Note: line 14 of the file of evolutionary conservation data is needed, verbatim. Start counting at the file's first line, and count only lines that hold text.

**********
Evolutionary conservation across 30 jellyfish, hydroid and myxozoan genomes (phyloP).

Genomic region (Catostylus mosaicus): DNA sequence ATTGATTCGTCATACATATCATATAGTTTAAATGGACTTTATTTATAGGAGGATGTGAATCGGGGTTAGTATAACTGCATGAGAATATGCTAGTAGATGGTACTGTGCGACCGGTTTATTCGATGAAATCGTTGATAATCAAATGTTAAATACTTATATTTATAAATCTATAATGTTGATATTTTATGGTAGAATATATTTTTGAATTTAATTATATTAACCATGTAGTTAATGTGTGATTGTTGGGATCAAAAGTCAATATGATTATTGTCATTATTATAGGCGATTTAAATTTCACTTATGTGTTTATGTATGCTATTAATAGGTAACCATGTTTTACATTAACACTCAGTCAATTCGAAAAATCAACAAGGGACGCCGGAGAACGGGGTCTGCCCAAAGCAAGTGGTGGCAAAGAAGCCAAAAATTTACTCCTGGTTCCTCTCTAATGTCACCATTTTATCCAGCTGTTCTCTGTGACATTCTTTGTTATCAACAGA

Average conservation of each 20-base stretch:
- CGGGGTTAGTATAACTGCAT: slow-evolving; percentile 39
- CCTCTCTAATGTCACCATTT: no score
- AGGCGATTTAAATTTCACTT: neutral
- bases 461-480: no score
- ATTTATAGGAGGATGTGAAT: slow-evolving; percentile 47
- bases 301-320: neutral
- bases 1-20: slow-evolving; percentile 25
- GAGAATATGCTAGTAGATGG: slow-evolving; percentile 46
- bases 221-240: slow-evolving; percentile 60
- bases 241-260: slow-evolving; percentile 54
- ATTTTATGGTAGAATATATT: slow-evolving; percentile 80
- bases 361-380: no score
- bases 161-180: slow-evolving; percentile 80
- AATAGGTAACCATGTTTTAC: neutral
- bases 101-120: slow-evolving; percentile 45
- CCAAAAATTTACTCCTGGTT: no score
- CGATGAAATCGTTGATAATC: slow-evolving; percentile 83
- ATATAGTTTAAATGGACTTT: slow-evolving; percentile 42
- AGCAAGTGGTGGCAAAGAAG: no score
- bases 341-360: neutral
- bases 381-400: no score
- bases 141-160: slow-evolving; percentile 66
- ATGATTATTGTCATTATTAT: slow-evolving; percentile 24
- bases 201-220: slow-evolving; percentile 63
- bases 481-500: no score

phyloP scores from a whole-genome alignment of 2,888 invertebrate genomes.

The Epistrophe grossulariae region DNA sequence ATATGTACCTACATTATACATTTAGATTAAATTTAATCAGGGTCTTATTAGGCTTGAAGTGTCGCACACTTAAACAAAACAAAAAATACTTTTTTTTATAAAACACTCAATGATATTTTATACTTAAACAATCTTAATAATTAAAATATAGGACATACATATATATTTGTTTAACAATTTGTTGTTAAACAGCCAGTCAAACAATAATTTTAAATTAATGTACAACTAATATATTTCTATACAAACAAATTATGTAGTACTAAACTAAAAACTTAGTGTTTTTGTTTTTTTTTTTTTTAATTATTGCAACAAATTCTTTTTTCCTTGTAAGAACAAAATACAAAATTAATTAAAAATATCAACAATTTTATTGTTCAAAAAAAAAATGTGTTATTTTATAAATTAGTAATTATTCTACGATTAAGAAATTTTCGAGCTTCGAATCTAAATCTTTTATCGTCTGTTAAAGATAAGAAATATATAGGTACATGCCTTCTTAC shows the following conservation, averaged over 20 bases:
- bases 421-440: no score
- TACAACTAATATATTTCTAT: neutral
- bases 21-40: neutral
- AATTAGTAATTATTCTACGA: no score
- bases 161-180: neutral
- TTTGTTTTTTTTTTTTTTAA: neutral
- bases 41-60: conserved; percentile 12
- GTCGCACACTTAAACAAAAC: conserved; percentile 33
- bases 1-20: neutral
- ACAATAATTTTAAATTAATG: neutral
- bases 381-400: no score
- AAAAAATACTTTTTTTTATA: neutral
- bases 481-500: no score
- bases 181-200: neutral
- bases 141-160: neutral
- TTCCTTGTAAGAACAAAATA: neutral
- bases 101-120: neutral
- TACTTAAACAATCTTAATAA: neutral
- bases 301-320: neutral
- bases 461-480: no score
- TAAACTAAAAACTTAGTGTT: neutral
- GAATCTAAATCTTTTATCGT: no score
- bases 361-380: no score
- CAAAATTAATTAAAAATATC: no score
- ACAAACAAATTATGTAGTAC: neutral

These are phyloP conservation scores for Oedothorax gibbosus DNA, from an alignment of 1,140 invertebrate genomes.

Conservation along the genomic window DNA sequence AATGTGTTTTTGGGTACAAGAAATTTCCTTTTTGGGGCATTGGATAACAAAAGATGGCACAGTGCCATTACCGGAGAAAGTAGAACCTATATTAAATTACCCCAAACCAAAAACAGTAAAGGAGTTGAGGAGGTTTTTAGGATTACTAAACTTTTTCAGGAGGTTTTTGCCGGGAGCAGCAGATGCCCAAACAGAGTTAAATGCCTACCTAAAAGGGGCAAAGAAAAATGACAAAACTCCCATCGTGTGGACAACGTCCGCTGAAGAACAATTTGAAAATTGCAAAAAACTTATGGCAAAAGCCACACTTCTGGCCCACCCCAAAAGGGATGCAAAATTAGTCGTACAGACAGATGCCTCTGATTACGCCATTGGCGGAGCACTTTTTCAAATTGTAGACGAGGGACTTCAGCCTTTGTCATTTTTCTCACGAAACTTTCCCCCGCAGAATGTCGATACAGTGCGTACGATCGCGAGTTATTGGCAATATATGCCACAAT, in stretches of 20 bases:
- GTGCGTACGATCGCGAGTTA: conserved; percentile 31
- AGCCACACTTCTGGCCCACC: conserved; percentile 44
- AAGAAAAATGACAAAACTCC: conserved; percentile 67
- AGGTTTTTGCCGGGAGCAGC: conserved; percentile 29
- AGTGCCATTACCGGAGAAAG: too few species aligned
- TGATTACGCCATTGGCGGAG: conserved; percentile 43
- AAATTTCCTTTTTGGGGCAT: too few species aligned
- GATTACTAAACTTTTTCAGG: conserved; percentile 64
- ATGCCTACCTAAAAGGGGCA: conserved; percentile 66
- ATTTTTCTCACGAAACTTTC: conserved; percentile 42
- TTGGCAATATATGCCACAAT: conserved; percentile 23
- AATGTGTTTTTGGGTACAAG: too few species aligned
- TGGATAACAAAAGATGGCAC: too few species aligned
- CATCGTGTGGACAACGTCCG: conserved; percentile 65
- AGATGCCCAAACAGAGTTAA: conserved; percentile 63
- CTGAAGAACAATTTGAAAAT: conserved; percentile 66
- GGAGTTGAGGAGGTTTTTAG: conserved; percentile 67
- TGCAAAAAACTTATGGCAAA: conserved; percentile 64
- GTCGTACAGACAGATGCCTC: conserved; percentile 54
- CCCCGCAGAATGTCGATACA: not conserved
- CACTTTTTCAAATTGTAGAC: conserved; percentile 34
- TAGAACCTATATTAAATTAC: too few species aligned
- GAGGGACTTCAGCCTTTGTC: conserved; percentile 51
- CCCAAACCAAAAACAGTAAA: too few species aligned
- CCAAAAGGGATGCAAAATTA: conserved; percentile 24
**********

- ATTTTATGGTAGAATATATT: slow-evolving; percentile 80